In the multivariate case, for the ERT’s upper bound to be accurate, the feature streams must be independent. Regardless of independence, the ERT will still be properly lower bounded.




  • x_ref: Data used as reference distribution.

  • ert: The expected run-time in the absence of drift, starting from t=min(windows_sizes).

  • window_sizes: The sizes of the sliding test-windows used to compute the test-statistics. Smaller windows focus on responding quickly to severe drift, larger windows focus on ability to detect slight drift.

Keyword arguments:

  • preprocess_fn: Function to preprocess the data before computing the data drift metrics.

  • n_bootstraps: The number of bootstrap simulations used to configure the thresholds. The larger this is the more accurately the desired ERT will be targeted. Should ideally be at least an order of magnitude larger than the ERT.

  • batch_size: The maximum number of bootstrap simulations to compute in each batch when configuring thresholds. A smaller batch size reduces memory requirements, but can result in a longer configuration run time.

  • n_features: Number of features used in the FET test. No need to pass it if no preprocessing takes place. In case of a preprocessing step, this can also be inferred automatically but could be more expensive to compute.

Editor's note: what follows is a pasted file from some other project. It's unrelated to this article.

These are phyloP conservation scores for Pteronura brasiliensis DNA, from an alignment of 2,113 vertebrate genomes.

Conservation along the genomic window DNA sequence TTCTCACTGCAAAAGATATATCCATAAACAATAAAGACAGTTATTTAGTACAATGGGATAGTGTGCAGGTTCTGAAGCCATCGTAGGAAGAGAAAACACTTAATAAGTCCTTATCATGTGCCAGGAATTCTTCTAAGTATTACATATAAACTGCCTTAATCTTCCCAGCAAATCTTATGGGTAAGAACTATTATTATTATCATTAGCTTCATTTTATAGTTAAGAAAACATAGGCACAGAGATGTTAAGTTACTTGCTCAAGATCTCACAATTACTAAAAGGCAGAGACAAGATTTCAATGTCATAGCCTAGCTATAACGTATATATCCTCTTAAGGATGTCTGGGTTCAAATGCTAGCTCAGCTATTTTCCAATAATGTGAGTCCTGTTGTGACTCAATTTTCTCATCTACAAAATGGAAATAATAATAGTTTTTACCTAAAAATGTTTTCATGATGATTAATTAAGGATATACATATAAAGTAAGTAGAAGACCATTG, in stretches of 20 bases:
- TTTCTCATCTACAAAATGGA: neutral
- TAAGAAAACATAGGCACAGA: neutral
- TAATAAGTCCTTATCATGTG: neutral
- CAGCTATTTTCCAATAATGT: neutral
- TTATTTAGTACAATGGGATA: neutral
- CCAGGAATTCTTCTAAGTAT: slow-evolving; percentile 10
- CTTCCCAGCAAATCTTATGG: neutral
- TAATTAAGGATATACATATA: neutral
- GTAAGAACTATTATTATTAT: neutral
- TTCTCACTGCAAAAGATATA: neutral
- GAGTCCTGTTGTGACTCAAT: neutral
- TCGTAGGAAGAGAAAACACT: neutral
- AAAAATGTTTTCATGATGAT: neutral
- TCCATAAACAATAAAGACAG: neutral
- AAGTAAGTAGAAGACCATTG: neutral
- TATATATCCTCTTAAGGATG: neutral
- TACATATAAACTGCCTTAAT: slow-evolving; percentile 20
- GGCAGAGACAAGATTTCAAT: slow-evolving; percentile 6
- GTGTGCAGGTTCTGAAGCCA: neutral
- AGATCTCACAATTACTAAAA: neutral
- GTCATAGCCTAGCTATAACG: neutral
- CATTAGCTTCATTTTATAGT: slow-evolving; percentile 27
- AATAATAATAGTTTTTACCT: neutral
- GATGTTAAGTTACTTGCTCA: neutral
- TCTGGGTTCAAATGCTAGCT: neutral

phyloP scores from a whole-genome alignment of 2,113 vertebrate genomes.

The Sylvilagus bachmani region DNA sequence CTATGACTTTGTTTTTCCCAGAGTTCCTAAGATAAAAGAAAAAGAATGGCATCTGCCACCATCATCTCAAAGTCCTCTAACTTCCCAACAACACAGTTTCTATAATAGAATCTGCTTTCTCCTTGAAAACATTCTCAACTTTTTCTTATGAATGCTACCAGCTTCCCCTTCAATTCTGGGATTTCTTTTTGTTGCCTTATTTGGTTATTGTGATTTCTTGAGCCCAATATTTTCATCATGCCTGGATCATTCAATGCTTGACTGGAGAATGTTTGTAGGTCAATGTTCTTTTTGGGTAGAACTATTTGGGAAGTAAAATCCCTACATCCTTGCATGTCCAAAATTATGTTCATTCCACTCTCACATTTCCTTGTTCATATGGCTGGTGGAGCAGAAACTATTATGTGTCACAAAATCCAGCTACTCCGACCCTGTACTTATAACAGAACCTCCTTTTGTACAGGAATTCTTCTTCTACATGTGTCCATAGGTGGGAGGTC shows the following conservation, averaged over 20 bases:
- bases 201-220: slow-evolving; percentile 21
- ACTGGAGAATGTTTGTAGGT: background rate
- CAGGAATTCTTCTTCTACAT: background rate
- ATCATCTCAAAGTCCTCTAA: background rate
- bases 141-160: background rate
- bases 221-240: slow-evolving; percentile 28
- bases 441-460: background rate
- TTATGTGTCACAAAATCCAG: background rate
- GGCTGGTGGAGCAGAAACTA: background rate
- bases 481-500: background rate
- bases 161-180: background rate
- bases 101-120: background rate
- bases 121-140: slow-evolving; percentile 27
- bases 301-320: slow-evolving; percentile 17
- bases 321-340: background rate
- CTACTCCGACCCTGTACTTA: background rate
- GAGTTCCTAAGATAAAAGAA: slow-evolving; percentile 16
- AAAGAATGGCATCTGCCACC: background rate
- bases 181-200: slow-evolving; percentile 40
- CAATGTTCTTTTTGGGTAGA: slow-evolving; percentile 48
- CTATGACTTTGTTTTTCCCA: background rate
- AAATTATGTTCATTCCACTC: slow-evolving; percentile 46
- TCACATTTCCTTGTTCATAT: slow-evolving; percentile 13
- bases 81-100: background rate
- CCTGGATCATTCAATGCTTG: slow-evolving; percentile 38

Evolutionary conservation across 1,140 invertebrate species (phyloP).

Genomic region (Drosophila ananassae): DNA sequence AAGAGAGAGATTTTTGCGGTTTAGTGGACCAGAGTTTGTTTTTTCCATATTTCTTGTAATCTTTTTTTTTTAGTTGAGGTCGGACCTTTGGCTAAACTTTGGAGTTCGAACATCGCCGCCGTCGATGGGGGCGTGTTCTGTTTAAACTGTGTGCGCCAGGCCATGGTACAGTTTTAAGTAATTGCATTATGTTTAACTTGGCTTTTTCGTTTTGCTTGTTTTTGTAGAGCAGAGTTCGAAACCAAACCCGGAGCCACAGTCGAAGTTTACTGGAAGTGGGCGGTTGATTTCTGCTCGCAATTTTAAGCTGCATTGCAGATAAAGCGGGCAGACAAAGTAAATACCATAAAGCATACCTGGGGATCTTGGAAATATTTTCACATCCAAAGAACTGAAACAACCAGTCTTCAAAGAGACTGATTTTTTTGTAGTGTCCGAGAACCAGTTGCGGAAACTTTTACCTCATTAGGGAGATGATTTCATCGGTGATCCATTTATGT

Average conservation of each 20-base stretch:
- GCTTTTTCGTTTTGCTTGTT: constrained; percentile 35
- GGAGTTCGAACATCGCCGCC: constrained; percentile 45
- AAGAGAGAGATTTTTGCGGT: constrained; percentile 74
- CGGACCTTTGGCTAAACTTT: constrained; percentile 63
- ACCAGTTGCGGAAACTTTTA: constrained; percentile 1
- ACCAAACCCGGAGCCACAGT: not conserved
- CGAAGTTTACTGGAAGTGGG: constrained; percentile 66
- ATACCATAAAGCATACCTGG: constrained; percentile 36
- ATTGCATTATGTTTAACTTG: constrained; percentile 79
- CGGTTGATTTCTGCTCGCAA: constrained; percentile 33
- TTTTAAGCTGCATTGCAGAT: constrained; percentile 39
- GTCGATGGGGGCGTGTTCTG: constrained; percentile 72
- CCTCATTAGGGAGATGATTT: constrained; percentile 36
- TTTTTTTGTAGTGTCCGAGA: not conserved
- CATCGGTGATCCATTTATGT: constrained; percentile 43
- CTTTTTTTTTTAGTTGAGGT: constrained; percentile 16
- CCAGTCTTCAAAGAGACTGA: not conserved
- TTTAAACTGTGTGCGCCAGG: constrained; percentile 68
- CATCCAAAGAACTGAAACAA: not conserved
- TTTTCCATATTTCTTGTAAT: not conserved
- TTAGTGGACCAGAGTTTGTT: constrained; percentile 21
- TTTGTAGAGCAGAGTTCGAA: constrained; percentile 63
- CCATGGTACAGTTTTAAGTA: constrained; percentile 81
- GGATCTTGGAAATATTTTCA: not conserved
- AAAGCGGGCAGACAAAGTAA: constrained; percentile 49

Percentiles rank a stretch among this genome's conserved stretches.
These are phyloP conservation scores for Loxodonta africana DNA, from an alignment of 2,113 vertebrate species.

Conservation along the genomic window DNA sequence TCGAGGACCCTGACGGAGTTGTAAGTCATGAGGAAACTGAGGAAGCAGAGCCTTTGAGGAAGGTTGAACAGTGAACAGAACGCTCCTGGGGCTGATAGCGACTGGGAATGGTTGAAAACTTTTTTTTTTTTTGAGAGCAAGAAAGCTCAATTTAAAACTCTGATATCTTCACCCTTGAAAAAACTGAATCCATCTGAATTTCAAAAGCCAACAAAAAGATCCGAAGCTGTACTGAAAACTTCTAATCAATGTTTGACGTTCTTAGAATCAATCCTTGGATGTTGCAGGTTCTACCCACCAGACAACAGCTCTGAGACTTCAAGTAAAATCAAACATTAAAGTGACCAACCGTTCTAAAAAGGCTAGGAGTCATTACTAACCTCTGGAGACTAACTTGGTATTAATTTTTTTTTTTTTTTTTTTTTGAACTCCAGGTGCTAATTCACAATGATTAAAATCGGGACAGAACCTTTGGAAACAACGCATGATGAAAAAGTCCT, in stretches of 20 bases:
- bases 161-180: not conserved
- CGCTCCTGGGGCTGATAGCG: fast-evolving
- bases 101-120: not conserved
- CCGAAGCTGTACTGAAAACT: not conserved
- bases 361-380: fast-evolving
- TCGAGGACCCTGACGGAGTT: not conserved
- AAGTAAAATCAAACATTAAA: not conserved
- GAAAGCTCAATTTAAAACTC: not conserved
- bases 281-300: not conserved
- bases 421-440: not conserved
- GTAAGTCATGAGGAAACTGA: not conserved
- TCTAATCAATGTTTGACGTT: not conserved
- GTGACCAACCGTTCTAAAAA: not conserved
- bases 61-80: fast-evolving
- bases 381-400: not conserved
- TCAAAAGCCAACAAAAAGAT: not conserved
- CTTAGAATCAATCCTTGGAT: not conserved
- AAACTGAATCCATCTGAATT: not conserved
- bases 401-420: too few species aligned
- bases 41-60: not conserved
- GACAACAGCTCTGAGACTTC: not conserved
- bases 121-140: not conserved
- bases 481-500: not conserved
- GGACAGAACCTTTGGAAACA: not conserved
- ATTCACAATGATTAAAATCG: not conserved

• verbose: Whether or not to print progress during configuration.

  • input_shape: Shape of input data.

  • data_type: Optionally specify the data type (tabular, image or time-series). Added to metadata.

Initialized drift detector example:

from import CVMDriftOnline

ert = 150
window_sizes = [20,40]
cd = CVMDriftOnline(x_ref, ert, window_sizes)

Detect Drift

We detect data drift by sequentially calling predict on single instances x_t (no batch dimension) as they each arrive. We can return the test-statistic and the threshold by setting return_test_stat to True.

The prediction takes the form of a dictionary with meta and data keys. meta contains the detector’s metadata while data is also a dictionary which contains the actual predictions stored in the following keys:

  • is_drift: 1 if any of the test-windows have drifted from the reference data and 0 otherwise.

  • time: The number of observations that have been so far passed to the detector as test instances.

  • ert: The expected run-time the detector was configured to run at in the absence of drift.

  • test_stat: CVM test-statistics between the reference data and the test_windows if return_test_stat equals True.

  • threshold: The values the test-statsitics are required to exceed for drift to be detected if return_test_stat equals True.

preds = cd.predict(x_t, return_test_stat=True)

Resetting the detector with the same reference data and thresholds but with a new and empty test-window is straight-forward:



Coming soon!